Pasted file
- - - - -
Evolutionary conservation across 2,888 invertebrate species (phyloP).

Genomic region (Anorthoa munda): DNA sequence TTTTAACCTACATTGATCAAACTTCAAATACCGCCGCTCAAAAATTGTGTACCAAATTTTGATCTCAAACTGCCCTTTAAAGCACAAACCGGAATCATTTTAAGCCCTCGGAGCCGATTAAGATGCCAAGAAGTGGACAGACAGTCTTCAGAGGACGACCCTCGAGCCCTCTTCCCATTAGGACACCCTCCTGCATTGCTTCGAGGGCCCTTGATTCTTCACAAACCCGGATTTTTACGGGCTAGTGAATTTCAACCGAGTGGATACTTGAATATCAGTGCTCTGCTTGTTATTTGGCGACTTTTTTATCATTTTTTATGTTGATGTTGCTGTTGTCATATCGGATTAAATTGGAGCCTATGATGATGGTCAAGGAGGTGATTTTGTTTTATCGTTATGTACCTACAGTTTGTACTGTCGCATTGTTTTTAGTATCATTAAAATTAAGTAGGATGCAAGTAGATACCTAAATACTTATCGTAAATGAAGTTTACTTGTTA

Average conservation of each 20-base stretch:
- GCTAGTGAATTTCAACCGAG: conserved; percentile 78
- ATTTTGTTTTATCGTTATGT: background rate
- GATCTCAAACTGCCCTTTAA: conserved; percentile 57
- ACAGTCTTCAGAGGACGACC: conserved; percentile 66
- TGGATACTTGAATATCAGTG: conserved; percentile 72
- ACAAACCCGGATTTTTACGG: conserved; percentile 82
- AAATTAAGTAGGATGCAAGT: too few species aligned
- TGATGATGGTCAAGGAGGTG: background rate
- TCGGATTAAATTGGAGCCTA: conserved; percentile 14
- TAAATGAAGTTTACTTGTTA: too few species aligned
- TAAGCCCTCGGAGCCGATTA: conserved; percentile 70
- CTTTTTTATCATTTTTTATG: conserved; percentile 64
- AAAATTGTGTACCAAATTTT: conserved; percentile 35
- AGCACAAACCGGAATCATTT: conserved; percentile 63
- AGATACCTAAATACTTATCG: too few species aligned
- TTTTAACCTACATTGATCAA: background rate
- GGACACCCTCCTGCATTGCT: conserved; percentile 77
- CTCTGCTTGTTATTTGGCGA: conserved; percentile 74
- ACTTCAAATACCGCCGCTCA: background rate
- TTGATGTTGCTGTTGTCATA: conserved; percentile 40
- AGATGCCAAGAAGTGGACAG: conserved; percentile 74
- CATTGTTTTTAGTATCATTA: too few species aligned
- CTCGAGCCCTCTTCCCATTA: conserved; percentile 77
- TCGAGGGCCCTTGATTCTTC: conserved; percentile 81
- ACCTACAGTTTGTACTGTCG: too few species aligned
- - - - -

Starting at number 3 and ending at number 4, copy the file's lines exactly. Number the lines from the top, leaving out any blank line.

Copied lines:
Average conservation of each 20-base stretch:
- GCTAGTGAATTTCAACCGAG: conserved; percentile 78